Review: Abasi Pathos

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Two legends, both alike in dignity: Tosin Abasi, and Brian Wampler, have teamed up to design a pedal suited to the needs of progressive metal guitarists. The result is the new Abasi Pathos, a dual-channel pedal inspired by the sound and feel of a tube amp, and voiced to handle down-tuned and extended range instruments.


The Abasi Concepts Pathos is designed to behave like the channel of an American-style tube amp. Here is a breakdown of the controls:

Volume: controls the overall output level. Think of this as the master volume control. In true Wampler fashion, the volume control has a substantial amount of volume on tap. Extra headroom is always a good thing, especially with distortion/overdrive/boost pedals, where the extra bit of push can make all the difference.

Gain: allows you to dial in just the right amount of saturation. The wide sonic range delivered by this knob reflects that of a good tube amp. With the gain set low, the Pathos generates the slightly pushed crunch sound of a tube amp on the edge of breakup, or like a high gain amp head on the so called “clean” setting. At full crank, the gain knob delivers a lot (like, a lot) of distortion. At this point the distortion even becomes slightly fizzy, but not in a bad way…think black metal, or even Dimebag tones from Cowboys From Hell. Between the 12:00 and 4:00 positions lies the sweet spot of the Pathos’s gain control. Set the knob somewhere in this range and brace yourself as you tap into a slightly compressed, very responsive, and intricately voiced distortion…you know, that sound, the sound of modern metal.

Bass: controls the amount of bass. Given that this pedal was designed by Tosin Abasi, it seems safe to assume that it was made to handle extended scale and down-tuned guitars. Appropriately, the bass knob sweeps across a broad frequency range, and allows for some very precise tightening of the low end. South of about 9:00 gets you some crisp, djenty tones, while turning up the knob introduces more presence in the low end. It is worth mentioning that even when the bass knob is maxed out, the pedal never becomes woofy, but somehow stays focused enough to avoid being unusable. Now, we don’t know why you would want that much bass presence in your signal, but it is nice to know that the Pathos is ready to adapt to a variety of rig configurations.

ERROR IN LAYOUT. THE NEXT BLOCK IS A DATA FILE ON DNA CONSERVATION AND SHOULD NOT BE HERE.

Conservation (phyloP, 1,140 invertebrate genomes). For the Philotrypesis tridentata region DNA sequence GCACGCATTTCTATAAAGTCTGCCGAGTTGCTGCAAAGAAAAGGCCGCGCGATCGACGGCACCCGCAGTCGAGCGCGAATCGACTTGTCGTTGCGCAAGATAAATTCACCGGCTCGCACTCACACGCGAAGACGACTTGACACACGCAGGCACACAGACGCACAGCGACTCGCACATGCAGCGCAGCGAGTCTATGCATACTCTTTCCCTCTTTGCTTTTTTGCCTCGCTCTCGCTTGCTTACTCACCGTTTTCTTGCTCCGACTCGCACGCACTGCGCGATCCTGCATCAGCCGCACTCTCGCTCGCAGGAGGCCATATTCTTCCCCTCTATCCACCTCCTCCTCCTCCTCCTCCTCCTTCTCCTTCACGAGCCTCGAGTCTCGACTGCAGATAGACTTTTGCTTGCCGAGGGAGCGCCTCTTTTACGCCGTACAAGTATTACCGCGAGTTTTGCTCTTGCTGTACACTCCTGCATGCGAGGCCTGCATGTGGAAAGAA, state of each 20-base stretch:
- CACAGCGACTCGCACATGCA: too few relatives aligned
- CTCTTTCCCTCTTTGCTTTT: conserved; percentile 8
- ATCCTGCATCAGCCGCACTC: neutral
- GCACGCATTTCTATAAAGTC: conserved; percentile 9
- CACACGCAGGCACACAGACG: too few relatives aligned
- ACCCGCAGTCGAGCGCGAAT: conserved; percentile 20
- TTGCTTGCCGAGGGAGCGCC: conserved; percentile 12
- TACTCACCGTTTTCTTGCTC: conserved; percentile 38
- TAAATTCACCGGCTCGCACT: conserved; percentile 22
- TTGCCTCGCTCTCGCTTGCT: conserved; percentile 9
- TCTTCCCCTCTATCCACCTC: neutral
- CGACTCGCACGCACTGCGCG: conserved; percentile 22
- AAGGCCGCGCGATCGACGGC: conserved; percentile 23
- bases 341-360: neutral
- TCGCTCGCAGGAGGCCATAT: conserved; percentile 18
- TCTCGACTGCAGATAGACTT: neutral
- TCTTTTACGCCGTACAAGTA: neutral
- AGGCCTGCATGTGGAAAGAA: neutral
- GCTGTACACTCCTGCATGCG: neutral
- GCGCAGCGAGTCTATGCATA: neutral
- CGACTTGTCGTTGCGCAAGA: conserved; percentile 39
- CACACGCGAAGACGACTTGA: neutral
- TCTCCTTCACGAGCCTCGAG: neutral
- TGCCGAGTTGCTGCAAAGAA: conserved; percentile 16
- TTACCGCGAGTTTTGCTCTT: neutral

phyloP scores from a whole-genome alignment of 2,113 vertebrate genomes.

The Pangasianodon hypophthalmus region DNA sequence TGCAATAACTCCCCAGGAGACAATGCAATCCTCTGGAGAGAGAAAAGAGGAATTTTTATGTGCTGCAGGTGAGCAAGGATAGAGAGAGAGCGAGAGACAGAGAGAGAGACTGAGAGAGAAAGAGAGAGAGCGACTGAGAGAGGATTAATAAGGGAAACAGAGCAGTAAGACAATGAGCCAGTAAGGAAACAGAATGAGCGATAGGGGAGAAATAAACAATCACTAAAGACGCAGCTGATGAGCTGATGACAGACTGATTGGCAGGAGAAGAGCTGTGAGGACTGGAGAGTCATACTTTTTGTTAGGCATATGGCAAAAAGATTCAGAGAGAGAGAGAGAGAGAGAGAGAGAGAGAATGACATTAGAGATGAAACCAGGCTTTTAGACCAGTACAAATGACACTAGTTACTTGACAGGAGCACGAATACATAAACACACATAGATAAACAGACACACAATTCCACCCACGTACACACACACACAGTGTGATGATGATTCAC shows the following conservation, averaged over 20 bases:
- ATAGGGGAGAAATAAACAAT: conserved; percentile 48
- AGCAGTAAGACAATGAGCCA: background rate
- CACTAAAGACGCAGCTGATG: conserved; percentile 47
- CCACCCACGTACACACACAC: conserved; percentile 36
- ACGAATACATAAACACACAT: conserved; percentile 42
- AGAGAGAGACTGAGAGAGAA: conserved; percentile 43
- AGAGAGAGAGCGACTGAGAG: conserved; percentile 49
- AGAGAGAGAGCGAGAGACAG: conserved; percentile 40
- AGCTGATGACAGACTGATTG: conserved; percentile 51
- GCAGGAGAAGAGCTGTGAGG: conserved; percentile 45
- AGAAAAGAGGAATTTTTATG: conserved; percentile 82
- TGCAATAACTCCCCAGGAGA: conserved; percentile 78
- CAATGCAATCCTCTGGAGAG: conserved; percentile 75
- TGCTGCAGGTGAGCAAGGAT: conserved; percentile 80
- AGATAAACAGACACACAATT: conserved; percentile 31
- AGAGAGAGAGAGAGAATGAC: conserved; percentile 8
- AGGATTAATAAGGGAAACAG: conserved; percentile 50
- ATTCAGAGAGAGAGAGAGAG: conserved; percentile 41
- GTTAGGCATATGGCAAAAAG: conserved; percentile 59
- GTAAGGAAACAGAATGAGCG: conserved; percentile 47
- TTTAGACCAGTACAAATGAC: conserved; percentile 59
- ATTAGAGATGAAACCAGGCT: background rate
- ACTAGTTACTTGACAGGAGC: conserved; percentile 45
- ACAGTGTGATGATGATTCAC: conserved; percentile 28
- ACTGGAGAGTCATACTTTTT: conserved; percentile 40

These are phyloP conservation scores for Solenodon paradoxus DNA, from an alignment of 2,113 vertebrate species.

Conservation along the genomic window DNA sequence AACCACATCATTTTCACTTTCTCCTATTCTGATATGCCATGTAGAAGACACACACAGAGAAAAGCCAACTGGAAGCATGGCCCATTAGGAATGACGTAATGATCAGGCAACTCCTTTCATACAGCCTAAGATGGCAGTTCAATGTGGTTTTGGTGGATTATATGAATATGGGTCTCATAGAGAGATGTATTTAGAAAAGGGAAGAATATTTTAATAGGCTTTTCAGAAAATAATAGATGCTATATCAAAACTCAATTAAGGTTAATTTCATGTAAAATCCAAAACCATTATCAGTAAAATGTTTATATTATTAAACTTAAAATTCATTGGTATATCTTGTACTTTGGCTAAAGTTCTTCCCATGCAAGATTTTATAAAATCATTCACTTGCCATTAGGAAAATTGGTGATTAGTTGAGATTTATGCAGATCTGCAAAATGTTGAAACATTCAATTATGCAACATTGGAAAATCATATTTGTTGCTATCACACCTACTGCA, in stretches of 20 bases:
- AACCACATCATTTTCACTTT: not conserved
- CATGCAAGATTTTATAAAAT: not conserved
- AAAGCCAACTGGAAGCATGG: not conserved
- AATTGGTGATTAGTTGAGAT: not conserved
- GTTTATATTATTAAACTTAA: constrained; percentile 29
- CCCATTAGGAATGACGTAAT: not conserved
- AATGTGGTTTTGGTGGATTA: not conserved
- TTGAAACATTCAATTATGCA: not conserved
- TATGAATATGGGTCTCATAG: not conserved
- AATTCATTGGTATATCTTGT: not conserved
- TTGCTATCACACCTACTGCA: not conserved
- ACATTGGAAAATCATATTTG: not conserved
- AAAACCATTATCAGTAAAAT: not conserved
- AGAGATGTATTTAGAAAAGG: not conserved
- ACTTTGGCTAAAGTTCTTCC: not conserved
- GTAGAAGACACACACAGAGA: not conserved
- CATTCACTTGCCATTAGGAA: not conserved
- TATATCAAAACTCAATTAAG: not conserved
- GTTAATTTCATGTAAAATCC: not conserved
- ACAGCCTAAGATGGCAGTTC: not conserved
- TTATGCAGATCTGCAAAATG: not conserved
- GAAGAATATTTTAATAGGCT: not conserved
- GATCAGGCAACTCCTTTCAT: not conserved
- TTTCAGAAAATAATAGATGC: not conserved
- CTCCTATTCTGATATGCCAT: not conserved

Mid: controls the amount of mids. In some ways this knob is the most important of all of the controls on the Pathos. Modern progressive metal has led the charge in bringing mid frequencies back into the metal world, and let’s face it, you can’t really djent without a healthy dose of upper mids in your guitar signal. With the mid knob set at the 12:00 position, the overall EQ character of the Pathos sounds just slightly more midsy than “neutral,” so you could say that the inherent quality of this pedal is slightly mid-forward. Despite this voicing, the back half of the mid control is quite functional, and will easily yield you some pretty extreme scooped tones that would make the most dedicated of thrash fans sweat. We’re talking full on Testament, Coroner, Pantera, etc. On the right hand side of the 12:00 position, the mid knob goes from modern metal, to djent, to Guthrie Govan-esque fusion, to cocked wah, in that order. Past about 2:00 is where the modern fusion, extreme mids forward sound starts to bloom. Past about 5:00 and you are firmly in cocked wah territory, where all of your Michael Schenker/Zakk Wylde fantasies are waiting to come true. Needless to say, the mid knob really brings the heat by providing an impressive range of tones. Definitely more than the average distortion pedal.